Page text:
Some homeowners crave folding glass walls that extend the indoors outside. Others prefer floor-to-ceiling glass windows that bring the outdoors in. Yaniv and Nina Tepper wanted to see through their 1956 ranch house to better experience their Laurel Canyon environment.
“We wanted indoor-outdoor flow to connect to the canyon,” says Yaniv, a partner at the Angeleno Group, a private equity firm that invests in clean energy.
Set on a lush hillside in Wonderland Park, the couple’s unremarkable home failed to live up to the impressive midcentury gems in the neighborhood such as Pierre Koenig’s Case Study House 21.
To help them reimagine the four-bedroom, three-bath house, Yaniv and Nina, a child psychologist, enlisted architect David Thompson of Assembledge+, who was deeply influenced by the historic enclave.
“The neighborhood was created by landscape designer Garrett Eckbo and was built on inclusion,” Thompson explains. “You can’t help but be a good neighbor when you are up against something as impressive as a Case Study House.”
Among the house’s flaws to be addressed: There was a choppy floor plan with a children’s wing on one side and an awkwardly placed master bedroom — Thompson guesses it was an addition — on the other. A wall separating the master bedroom and main living area left the kitchen and dining area dark and cramped despite multiple skylights. Adding to the house’s poor flow was limited access to the backyard and pool through a small door located next to the kitchen sink. Worst of all: There was little connection between the house and the outdoors.
Thompson’s goal was to create a “unified living experience on the ground level” that connected the house to the front and back yards.
He began by removing the wall between the dining room and the master suite to create a family room that extends to the pool. This simple move opened up the house and expanded the floor plan, making an immediate connection between the front and rear yards.
Thompson then added a second-floor master bedroom suite that appears to float above the family room. Its separation from the house gives the floor plan below a sense of freedom.
On the ground floor, Thompson left the children’s wing intact for Talia, 14, and Mayan, 8, and installed a bedroom and bathroom for Aiden, 17, between the family room and the house’s garage-turned-media-room.
Now the first floor has direct access to the front courtyard and the backyard courtesy of floor-to-ceiling aluminum sliding doors that are like moving windows. The front corner of the house is exposed to allow light and air in and offers sightlines through the house to the backyard.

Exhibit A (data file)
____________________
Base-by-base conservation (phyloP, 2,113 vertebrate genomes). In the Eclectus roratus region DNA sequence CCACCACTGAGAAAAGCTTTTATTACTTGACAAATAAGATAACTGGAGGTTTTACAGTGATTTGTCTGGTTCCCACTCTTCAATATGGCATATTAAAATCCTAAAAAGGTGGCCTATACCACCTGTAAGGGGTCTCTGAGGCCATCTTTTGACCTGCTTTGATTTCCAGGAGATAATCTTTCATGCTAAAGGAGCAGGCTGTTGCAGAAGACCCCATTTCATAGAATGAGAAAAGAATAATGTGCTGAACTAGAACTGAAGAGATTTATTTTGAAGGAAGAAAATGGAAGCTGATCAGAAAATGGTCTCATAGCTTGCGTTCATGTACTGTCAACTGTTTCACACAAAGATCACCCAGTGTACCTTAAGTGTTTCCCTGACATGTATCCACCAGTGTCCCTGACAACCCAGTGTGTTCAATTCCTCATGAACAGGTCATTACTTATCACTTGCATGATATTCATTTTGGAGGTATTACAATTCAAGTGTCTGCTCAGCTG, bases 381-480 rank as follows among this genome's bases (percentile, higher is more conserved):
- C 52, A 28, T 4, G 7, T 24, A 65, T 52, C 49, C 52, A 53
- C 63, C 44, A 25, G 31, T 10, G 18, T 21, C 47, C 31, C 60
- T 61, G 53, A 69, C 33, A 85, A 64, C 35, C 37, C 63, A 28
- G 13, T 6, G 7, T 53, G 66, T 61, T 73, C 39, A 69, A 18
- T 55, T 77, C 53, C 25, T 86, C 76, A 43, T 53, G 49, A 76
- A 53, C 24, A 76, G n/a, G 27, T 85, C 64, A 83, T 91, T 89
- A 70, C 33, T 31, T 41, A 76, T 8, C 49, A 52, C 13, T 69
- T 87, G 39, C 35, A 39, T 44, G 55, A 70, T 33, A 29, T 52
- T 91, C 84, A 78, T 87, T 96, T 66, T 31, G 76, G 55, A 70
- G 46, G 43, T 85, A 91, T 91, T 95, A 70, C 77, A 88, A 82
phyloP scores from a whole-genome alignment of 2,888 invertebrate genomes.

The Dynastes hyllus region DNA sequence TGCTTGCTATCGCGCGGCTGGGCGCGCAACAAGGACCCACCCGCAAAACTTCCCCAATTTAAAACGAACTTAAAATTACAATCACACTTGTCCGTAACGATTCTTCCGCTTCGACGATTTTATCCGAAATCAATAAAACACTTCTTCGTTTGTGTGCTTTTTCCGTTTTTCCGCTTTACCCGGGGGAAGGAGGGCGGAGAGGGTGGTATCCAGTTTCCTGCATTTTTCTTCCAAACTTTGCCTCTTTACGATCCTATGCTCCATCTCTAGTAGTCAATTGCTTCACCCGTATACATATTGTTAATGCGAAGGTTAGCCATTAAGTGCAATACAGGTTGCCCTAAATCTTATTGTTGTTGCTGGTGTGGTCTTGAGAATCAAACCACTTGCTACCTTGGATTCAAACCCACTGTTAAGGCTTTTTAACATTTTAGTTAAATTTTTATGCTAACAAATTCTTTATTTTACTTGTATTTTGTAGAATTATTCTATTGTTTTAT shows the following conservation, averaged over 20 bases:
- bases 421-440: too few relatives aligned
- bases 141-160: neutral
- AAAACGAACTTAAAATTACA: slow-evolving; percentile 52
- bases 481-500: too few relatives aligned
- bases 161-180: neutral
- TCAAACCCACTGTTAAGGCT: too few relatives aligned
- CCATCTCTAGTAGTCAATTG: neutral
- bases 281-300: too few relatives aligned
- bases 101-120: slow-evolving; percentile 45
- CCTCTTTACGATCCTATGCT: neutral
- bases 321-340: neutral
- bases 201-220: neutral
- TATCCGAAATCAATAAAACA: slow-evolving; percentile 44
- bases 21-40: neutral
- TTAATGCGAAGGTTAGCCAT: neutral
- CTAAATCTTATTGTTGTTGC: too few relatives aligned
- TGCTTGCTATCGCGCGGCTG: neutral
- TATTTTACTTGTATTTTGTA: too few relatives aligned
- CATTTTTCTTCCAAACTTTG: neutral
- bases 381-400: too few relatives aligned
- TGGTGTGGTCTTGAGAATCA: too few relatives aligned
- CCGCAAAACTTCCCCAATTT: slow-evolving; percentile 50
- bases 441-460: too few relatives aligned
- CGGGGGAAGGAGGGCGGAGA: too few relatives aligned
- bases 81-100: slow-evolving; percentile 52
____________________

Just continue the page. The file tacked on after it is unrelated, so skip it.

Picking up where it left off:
The transparency continues upstairs in the master suite and bath, where the floating rooms connect to the trees courtesy of frameless, glass-cornered windows.
“It’s supposed to be a treehouse,” Thompson explains. “That’s why the house is clad in red cedar and the master bedroom rises. I wanted the addition to read as its own piece and disengage with the rest of the house.”
In another thoughtful move, Thompson installed a slim glass skylight between the original house and the additions. It adds a glimmer of sunlight to the ground floor and highlights the collision of old and new. “We wanted to create a transparency between the two pieces,” Thompson says.
It’s a juxtaposition that is not lost on Thompson, who is building a house for himself nearby.
“I wanted to engage all the pieces,” Thompson says. “The front yard is an experience. The backyard is an experience. Yet they all flow together and connect.”
Because smart house devices were important to the homeowners, the update includes photovoltaic panels; LED luminaires with full natural spectral light; NEST thermal controllers with energy-efficient settings; a home automation system that controls lighting, thermal comfort, audio, alarm and cameras; an electric charging station connected to solar panels; thermal films on glass; and digital real-time metering for electricity and water.
Thompson refers to it as “California Modernism,” a new identity he hopes will honor the historic neighborhood.
“We were always trying to keep the spirit of this beautiful enclave alive,” Thompson says. “We wanted to keep the torch going.”